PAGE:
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HVK Archives: The heart of Hinduism - an article from the archives

The heart of Hinduism - an article from the archives - The Times of India

Posted By Ashok V Chowgule (ashokvc@giasbm01.vsnl.net.in)
1 August 1912

Title : The heart of Hinduism
Author :
Publication : The Times of India
Date : August 1, 1912

We printed yesterday the last of the series of illuminat-
ing articles which Sir Narayan Chandavarkar has been
contributing for some weeks past to our columns. At no
time previously has there been a more earnest and sincere
desire among all classes to understand one another than
at present. The old sentiment that there was nothing
outside one's own creed or sect which was wrote knowing,
has been swept away by the steady advance of the histori-
cal sciences which have revealed unsuspected affinities
between widely separated institutions and customs. The
twentieth century may well be called the century of the
open mind....

The most important service which Sir Narayan Chanda-
varkar's articles have rendered, in our opinion, is that
they have directed attention to the life and conversation
of the humble worker in the field and at the loom as the
real fountain of the popular religion of the Hindus. The
vitality of Hinduism springs neither from the transcen-
dental philosophies which it touches with one hand nor in
the Animistic practices to which it extends the other,
but in its efficacy and sufficiency, to sustain and
solace the peasant in his field, the artisan at his
primitive trade, and the petty shop-keeper in the vil-
lage, amidst the many vicissitudes of a life always on
the brink of catastrophe. How Hinduism suffices for these
purpose. Sir Narayan has impressively told us in his
articles. By inculcating a spirit of resignation and
surrender to outward circumstances, Hinduism secured
stability to the social system with which it came to be
associated at the expense of political and economic
progress. Malhari the Mahar, whose story Sir Narayan has
narrated with so much charm and feeling, renounces his
patrimony the moment his unscrupulous brother thinks of
usurping it for his own use. No wonder that in India
unscrupulous adventurers have always been able to terror-
ise the peaceful population.

Another source of the vitality of Hinduism is undoubtedly
its recognition of the varied and manifold requirements
of the human heart. To the intellectual person whose
heart is set on Truth, it offers a vast speculative
literature unsurpassed for the wealth and variety of its
contents. To the lover of the ceremonial and the symbolic
it presents the most complicated forms of ritual that was
ever devised by any creed. To the emotional type of
devotee its "bhakti" side, rich in the lore of love, is a
perpetual joy. In popularising this last aspect of Hindu-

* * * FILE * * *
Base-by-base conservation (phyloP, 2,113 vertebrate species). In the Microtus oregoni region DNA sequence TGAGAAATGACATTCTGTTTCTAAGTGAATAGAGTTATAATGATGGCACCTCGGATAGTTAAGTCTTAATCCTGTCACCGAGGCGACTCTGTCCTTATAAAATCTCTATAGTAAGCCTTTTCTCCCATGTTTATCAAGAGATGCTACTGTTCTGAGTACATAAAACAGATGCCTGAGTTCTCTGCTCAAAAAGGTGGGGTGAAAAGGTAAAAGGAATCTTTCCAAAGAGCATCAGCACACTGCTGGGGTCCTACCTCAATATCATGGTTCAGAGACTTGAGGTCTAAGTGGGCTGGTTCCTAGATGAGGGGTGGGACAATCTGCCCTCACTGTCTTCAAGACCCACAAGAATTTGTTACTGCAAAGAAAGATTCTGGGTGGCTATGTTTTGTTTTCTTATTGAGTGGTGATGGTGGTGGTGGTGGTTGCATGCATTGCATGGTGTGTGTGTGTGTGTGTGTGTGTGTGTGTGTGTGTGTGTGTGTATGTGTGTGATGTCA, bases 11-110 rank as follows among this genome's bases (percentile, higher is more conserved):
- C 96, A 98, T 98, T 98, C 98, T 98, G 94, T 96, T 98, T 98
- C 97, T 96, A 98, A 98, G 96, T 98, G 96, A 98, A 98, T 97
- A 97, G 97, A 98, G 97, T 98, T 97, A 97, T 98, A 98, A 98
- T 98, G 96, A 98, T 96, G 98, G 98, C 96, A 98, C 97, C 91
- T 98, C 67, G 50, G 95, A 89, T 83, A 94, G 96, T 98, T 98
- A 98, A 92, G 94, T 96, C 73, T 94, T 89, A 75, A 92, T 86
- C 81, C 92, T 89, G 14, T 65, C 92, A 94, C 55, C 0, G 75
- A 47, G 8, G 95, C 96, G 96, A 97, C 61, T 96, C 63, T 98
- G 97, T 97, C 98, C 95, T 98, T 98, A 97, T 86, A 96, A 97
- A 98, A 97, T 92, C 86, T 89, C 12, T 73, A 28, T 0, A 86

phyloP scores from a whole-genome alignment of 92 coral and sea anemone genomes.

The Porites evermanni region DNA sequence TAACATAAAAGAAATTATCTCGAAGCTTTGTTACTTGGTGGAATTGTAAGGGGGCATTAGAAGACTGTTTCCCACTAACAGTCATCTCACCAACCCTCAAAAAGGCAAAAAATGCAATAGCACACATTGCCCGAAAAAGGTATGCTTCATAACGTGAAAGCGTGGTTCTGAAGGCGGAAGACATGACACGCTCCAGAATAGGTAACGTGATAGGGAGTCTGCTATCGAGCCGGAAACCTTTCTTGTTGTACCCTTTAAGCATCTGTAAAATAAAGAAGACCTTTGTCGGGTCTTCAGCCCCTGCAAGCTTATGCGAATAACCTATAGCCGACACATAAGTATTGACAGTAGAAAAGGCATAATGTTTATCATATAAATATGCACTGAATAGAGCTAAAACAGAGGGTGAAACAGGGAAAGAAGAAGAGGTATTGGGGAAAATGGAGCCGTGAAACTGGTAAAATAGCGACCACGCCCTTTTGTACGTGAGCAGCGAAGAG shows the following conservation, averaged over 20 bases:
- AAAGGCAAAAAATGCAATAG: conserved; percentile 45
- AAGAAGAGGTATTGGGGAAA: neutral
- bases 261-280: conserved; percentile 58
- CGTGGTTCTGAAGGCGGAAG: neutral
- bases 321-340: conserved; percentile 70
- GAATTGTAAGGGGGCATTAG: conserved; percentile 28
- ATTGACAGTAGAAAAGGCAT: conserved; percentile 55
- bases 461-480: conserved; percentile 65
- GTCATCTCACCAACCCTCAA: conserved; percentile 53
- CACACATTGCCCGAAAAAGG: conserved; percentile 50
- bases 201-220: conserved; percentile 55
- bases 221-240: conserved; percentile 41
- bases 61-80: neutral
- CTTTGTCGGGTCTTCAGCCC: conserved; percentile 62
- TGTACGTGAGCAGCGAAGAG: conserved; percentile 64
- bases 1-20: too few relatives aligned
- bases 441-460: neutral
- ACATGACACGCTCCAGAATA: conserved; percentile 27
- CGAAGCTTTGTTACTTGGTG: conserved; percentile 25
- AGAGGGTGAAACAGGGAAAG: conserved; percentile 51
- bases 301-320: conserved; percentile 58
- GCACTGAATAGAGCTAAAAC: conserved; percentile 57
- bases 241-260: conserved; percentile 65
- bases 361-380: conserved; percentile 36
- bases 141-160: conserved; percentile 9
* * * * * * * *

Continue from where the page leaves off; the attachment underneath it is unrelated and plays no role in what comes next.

ism among the masses, the lead was taken by saintly men
drawn from among, all castes and communities. Many of
these men "could neither read nor speak they only loved."
They went about singing hymns or telling stories from the
legendary stores of the Hindu religion and were welcomed
wherever they went by the village population. A third
source of the vitality of Hinduism is, as has been well
brought out in Sir Narayan's articles, its deep-rooted

love of family life..... The Hindu wife is keenly con-
scious of the fact that, in spite of all its lack of
consideration for her creature comforts, her religion is
a powerful force behind her in safe-guarding the inter-
ests of the family. Hence her unwavering attachment to
the faith which regards the disruption of family life
with the utmost horror. The caste system, another bulwark
of popular Hinduism, is based on a profound knowledge of
human nature. The peculiarity of the Hindu caste system
is that there is not a single caste which is not able to
look upon itself as superior to some other caste. In
fact, the lowest castes are invariably more particular
about their being accorded their due precedence in social
matters than perhaps the higher castes who have no need
to stand on their dignity. When all is said, the fact
remains that Hinduism both as a social system and as a
religious belief has been the refuge and spiritual goal
of un-numbered millions for several centuries. Up to the
time of the Mahomedan invasion, it absorbed all those of
whatever race who came to this country, and so thorough-
ly, too, that they became its strongest champions in its
hour of need. It has reared up a philosophy which for
boldness of endeavour and keenness if analysis stands
high among the achievements of the human intellect.

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